Will tourists want to come skiing in Austria this winter? 

The tourism commissioner of the German federal government, Thomas Bareiß,  told newspapers that Germans wanted  “to go on a carefree skiing holiday again,” at the end of September according to Der Standard newspaper. However, the United States Center for Disease Control and Prevention (CDC) recently advised American citizens not to travel to Austria due to Covid-19 concerns.

READ MORE: US now advises against travel to Austria 

And according to the Austrian broadcaster ORF,  the number of bookings this winter is expected to be far below the levels recorded before the coronavirus crisis.

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Covid face mask rule on flights in Europe set to be eased

The mandatory EU-wide mask requirement for air travel is set to be dropped from Monday, May 16th, but airlines may still require passengers to wear masks on some or all flights

Covid face mask rule on flights in Europe set to be eased

Europe-wide facemask rules on flights are set to be ditched as early as next week in light of new recommendations from health and air safety experts.

The European Union Aviation Safety Agency (EASA) and European Centre for Disease Prevention and Control (ECDC) dropped recommendations for mandatory mask-wearing in airports and during flights in updated Covid-19 safety measures for travel issued on Wednesday, May 11th.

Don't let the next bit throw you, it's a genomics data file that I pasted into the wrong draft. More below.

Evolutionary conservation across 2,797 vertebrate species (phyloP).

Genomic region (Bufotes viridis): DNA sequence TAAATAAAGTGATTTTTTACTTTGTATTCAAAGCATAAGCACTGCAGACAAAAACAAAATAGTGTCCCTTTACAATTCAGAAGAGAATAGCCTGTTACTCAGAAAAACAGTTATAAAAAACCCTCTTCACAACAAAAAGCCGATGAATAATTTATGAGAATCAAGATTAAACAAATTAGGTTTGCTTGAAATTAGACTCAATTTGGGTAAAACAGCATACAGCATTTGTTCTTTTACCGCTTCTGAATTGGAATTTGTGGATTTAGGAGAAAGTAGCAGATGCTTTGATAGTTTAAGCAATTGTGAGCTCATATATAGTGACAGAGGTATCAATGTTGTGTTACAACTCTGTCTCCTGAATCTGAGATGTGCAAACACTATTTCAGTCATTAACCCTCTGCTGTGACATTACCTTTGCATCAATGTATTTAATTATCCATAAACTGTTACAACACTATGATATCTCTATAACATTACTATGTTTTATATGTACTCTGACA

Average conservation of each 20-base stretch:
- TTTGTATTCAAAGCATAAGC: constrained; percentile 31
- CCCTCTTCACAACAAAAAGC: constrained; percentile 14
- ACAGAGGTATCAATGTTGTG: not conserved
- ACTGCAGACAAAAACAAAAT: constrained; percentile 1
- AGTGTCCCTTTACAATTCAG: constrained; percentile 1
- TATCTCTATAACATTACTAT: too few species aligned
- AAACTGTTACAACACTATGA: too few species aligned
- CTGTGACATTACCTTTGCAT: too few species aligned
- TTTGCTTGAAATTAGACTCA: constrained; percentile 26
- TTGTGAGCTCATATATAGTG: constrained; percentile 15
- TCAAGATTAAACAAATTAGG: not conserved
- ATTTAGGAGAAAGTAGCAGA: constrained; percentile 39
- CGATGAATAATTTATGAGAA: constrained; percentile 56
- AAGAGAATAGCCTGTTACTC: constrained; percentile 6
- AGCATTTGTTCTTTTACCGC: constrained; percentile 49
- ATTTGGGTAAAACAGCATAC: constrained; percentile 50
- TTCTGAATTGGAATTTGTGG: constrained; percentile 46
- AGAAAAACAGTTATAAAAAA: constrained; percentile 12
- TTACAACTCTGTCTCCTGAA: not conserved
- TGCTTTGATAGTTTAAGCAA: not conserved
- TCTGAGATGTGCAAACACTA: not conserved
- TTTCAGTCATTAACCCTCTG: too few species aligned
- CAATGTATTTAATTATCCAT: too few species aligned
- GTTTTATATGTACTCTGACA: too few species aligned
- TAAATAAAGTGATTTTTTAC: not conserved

The new rules are expected to be rolled out from Monday, May 16th, but airlines may still continue to require the wearing of masks on some or all of flights. And the updated health safety measures still say that wearing a face mask remains one of the best ways to protect against the transmission of the virus.

The joint EASA/ECDC statement reminded travellers that masks may still be required on flights to destinations in certain countries that still require the wearing of masks on public transport and in transport hubs.

It also recommends that vulnerable passengers should continue to wear a face mask regardless of the rules, ideally an FFP2/N95/KN95 type mask which offers a higher level of protection than a standard surgical mask.

“From next week, face masks will no longer need to be mandatory in air travel in all cases, broadly aligning with the changing requirements of national authorities across Europe for public transport,” EASA executive director Patrick Ky said in the statement. 

“For passengers and air crews, this is a big step forward in the normalisation of air travel. Passengers should however behave responsibly and respect the choices of others around them. And a passenger who is coughing and sneezing should strongly consider wearing a face mask, for the reassurance of those seated nearby.”  

ECDC director Andrea Ammon added: “The development and continuous updates to the Aviation Health Safety Protocol in light of the ongoing Covid-19 pandemic have given travellers and aviation personnel better knowledge of the risks of transmission of SARS-CoV-2 and its variants. 

“While risks do remain, we have seen that non-pharmaceutical interventions and vaccines have allowed our lives to begin to return to normal. 

“While mandatory mask-wearing in all situations is no longer recommended, it is important to be mindful that together with physical distancing and good hand hygiene it is one of the best methods of reducing transmission. 

“The rules and requirements of departure and destination states should be respected and applied consistently, and travel operators should take care to inform passengers of any required measures in a timely manner.”